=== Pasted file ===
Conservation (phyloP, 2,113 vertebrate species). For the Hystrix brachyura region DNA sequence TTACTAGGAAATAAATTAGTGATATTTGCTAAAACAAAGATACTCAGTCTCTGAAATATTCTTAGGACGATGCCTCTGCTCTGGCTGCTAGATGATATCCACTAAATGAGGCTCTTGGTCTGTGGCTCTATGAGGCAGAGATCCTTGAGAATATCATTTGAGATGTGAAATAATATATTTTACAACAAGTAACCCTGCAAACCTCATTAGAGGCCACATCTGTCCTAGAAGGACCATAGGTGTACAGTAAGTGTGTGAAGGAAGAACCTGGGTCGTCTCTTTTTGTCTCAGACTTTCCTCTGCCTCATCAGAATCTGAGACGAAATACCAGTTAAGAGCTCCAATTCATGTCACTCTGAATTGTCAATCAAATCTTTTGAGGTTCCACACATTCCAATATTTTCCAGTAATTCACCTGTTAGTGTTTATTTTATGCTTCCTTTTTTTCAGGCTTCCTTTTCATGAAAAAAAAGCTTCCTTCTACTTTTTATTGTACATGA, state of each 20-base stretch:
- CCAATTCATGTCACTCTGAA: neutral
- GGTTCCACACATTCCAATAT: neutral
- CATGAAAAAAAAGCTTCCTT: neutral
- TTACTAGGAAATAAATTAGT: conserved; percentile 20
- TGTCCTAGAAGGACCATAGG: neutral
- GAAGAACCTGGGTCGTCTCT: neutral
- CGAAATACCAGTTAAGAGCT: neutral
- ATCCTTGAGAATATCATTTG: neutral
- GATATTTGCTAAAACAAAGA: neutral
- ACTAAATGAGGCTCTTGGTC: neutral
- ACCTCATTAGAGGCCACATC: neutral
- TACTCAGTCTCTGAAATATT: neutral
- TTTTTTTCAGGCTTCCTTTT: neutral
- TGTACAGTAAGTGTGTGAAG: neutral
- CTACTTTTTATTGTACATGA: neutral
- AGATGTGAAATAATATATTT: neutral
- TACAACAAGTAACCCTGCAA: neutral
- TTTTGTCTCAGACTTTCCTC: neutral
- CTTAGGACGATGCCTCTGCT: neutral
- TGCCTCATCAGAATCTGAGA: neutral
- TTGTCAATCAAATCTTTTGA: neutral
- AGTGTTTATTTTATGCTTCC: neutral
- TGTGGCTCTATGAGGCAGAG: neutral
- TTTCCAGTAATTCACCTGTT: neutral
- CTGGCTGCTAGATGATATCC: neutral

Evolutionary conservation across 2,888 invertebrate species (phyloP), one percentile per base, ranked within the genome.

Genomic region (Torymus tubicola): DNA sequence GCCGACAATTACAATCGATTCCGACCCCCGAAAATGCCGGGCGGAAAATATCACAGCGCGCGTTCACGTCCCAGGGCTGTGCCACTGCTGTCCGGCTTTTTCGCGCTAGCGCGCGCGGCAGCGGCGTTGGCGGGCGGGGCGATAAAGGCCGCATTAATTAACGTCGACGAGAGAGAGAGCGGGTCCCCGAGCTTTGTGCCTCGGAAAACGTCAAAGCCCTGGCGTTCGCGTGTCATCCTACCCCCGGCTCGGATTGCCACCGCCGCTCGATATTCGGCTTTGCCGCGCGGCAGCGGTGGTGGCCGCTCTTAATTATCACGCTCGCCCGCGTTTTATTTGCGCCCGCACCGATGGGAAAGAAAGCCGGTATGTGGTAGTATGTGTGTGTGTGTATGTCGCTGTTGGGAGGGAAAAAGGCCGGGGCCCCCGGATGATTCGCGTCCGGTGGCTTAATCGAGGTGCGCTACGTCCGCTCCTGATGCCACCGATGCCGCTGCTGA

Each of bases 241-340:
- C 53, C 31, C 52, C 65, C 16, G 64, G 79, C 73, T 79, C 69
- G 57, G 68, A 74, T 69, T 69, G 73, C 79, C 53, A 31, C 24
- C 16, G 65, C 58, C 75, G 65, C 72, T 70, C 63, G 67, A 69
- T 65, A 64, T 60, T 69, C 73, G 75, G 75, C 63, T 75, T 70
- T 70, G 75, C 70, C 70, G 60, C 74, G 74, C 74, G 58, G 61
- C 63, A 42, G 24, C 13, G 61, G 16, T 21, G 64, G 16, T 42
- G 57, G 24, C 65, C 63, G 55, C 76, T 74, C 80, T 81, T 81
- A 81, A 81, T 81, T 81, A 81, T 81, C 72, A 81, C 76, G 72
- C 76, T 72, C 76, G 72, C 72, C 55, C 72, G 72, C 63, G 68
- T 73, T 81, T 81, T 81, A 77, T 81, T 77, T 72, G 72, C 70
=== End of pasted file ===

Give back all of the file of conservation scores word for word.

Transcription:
Conservation (phyloP, 2,113 vertebrate species). For the Hystrix brachyura region DNA sequence TTACTAGGAAATAAATTAGTGATATTTGCTAAAACAAAGATACTCAGTCTCTGAAATATTCTTAGGACGATGCCTCTGCTCTGGCTGCTAGATGATATCCACTAAATGAGGCTCTTGGTCTGTGGCTCTATGAGGCAGAGATCCTTGAGAATATCATTTGAGATGTGAAATAATATATTTTACAACAAGTAACCCTGCAAACCTCATTAGAGGCCACATCTGTCCTAGAAGGACCATAGGTGTACAGTAAGTGTGTGAAGGAAGAACCTGGGTCGTCTCTTTTTGTCTCAGACTTTCCTCTGCCTCATCAGAATCTGAGACGAAATACCAGTTAAGAGCTCCAATTCATGTCACTCTGAATTGTCAATCAAATCTTTTGAGGTTCCACACATTCCAATATTTTCCAGTAATTCACCTGTTAGTGTTTATTTTATGCTTCCTTTTTTTCAGGCTTCCTTTTCATGAAAAAAAAGCTTCCTTCTACTTTTTATTGTACATGA, state of each 20-base stretch:
- CCAATTCATGTCACTCTGAA: neutral
- GGTTCCACACATTCCAATAT: neutral
- CATGAAAAAAAAGCTTCCTT: neutral
- TTACTAGGAAATAAATTAGT: conserved; percentile 20
- TGTCCTAGAAGGACCATAGG: neutral
- GAAGAACCTGGGTCGTCTCT: neutral
- CGAAATACCAGTTAAGAGCT: neutral
- ATCCTTGAGAATATCATTTG: neutral
- GATATTTGCTAAAACAAAGA: neutral
- ACTAAATGAGGCTCTTGGTC: neutral
- ACCTCATTAGAGGCCACATC: neutral
- TACTCAGTCTCTGAAATATT: neutral
- TTTTTTTCAGGCTTCCTTTT: neutral
- TGTACAGTAAGTGTGTGAAG: neutral
- CTACTTTTTATTGTACATGA: neutral
- AGATGTGAAATAATATATTT: neutral
- TACAACAAGTAACCCTGCAA: neutral
- TTTTGTCTCAGACTTTCCTC: neutral
- CTTAGGACGATGCCTCTGCT: neutral
- TGCCTCATCAGAATCTGAGA: neutral
- TTGTCAATCAAATCTTTTGA: neutral
- AGTGTTTATTTTATGCTTCC: neutral
- TGTGGCTCTATGAGGCAGAG: neutral
- TTTCCAGTAATTCACCTGTT: neutral
- CTGGCTGCTAGATGATATCC: neutral

Evolutionary conservation across 2,888 invertebrate species (phyloP), one percentile per base, ranked within the genome.

Genomic region (Torymus tubicola): DNA sequence GCCGACAATTACAATCGATTCCGACCCCCGAAAATGCCGGGCGGAAAATATCACAGCGCGCGTTCACGTCCCAGGGCTGTGCCACTGCTGTCCGGCTTTTTCGCGCTAGCGCGCGCGGCAGCGGCGTTGGCGGGCGGGGCGATAAAGGCCGCATTAATTAACGTCGACGAGAGAGAGAGCGGGTCCCCGAGCTTTGTGCCTCGGAAAACGTCAAAGCCCTGGCGTTCGCGTGTCATCCTACCCCCGGCTCGGATTGCCACCGCCGCTCGATATTCGGCTTTGCCGCGCGGCAGCGGTGGTGGCCGCTCTTAATTATCACGCTCGCCCGCGTTTTATTTGCGCCCGCACCGATGGGAAAGAAAGCCGGTATGTGGTAGTATGTGTGTGTGTGTATGTCGCTGTTGGGAGGGAAAAAGGCCGGGGCCCCCGGATGATTCGCGTCCGGTGGCTTAATCGAGGTGCGCTACGTCCGCTCCTGATGCCACCGATGCCGCTGCTGA

Each of bases 241-340:
- C 53, C 31, C 52, C 65, C 16, G 64, G 79, C 73, T 79, C 69
- G 57, G 68, A 74, T 69, T 69, G 73, C 79, C 53, A 31, C 24
- C 16, G 65, C 58, C 75, G 65, C 72, T 70, C 63, G 67, A 69
- T 65, A 64, T 60, T 69, C 73, G 75, G 75, C 63, T 75, T 70
- T 70, G 75, C 70, C 70, G 60, C 74, G 74, C 74, G 58, G 61
- C 63, A 42, G 24, C 13, G 61, G 16, T 21, G 64, G 16, T 42
- G 57, G 24, C 65, C 63, G 55, C 76, T 74, C 80, T 81, T 81
- A 81, A 81, T 81, T 81, A 81, T 81, C 72, A 81, C 76, G 72
- C 76, T 72, C 76, G 72, C 72, C 55, C 72, G 72, C 63, G 68
- T 73, T 81, T 81, T 81, A 77, T 81, T 77, T 72, G 72, C 70